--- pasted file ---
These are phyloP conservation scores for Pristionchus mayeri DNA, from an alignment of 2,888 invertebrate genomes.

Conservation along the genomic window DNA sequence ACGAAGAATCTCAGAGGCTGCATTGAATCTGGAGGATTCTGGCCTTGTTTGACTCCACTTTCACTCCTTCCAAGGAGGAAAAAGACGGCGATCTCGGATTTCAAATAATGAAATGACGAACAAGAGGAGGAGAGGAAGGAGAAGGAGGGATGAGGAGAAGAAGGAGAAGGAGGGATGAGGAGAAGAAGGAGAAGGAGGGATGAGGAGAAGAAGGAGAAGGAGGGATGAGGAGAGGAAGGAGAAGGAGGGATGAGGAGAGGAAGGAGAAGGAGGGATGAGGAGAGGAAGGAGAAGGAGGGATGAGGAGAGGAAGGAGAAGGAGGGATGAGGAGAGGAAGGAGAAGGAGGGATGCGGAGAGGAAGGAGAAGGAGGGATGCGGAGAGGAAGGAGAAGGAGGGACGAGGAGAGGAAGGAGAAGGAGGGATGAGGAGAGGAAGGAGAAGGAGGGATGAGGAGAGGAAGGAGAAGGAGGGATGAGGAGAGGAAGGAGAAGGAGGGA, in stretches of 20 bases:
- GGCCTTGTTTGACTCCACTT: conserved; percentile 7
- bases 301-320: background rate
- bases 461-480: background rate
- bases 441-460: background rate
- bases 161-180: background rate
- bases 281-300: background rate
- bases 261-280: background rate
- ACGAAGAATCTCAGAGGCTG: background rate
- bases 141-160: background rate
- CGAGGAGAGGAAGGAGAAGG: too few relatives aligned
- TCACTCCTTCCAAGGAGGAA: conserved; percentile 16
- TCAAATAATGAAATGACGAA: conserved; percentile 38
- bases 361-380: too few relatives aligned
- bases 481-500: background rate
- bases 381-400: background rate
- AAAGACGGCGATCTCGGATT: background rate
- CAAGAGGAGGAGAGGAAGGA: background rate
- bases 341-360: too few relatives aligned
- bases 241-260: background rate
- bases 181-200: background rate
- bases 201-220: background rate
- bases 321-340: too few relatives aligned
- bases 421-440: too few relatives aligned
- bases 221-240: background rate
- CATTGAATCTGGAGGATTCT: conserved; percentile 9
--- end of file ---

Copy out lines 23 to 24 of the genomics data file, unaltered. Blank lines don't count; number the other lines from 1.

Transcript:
- bases 201-220: background rate
- bases 321-340: too few relatives aligned